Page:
The Hope & Ruin, Brighton
Former Can singer [“Tago Mago”, “Future Days”, “Ege Bamyasi”], now touring his improvisational project around a few European venues. This was a smallish room above a pub in Queens Road, packed with long hairs, short hairs and no hairs, trench coats, leather jackets and anoraks.
Damo is tiny, 66 and possessed of a still powerful voice which suits his freeform no-particular-language vocals. The band were a younger bunch – synth, violin, cello, drums, percussion. Reminded me of early experimental Velvets. A whiny, shaky, scratchy opening reminiscent of Bowie’s “Station To Station” build-up grew into what I thought was going to be Can’s “Paperhouse” but developed into one meandering, mesmerising continuous structured extemporization which powered, then lilted, then powered again into a formidable miasma.
I was alternately intrigued and infuriated. Some passages thrilled, some hurt. From about ten minutes in – the point at which I realised this was probably going to be one long piece – I veered between begging for it all to stop and hoping it would never end. The whole thing lasted around fifty minutes and involved amazing stamina from all the musicians. The denouement was ecstatic as Damo held up his hands and began clapping while the drums and drones carried on behind him. “Thank you,” he said, acknowledging the audience as a key part of his performance. “Music is an obligation.”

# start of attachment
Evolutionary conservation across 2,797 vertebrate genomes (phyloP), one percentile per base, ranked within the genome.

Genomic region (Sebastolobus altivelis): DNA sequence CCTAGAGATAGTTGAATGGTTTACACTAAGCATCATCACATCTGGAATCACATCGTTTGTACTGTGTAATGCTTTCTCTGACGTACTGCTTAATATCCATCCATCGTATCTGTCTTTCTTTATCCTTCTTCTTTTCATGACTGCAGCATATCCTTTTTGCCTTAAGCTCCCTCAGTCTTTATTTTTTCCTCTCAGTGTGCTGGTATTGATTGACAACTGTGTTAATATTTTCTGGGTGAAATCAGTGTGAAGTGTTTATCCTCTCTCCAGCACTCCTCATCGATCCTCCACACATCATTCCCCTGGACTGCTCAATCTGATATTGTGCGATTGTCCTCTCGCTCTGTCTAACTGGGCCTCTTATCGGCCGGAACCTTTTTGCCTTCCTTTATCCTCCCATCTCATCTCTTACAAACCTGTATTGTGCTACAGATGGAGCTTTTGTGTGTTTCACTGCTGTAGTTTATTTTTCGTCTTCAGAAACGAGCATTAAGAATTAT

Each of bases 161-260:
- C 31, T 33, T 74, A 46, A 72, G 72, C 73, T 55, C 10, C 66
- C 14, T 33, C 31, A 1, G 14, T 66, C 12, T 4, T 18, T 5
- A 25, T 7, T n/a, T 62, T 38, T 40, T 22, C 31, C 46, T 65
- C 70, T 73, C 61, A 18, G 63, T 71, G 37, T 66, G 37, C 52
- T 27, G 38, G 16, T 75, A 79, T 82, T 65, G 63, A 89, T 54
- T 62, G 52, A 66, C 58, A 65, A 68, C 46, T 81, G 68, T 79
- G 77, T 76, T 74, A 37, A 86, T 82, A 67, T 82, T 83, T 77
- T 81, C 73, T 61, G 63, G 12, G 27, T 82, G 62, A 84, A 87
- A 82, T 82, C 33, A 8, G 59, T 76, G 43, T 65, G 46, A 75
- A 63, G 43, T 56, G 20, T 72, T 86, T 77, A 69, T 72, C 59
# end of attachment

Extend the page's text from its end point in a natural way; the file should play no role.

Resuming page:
A strange experience, but one I’m glad I had.
It made me think..
This was more art than music.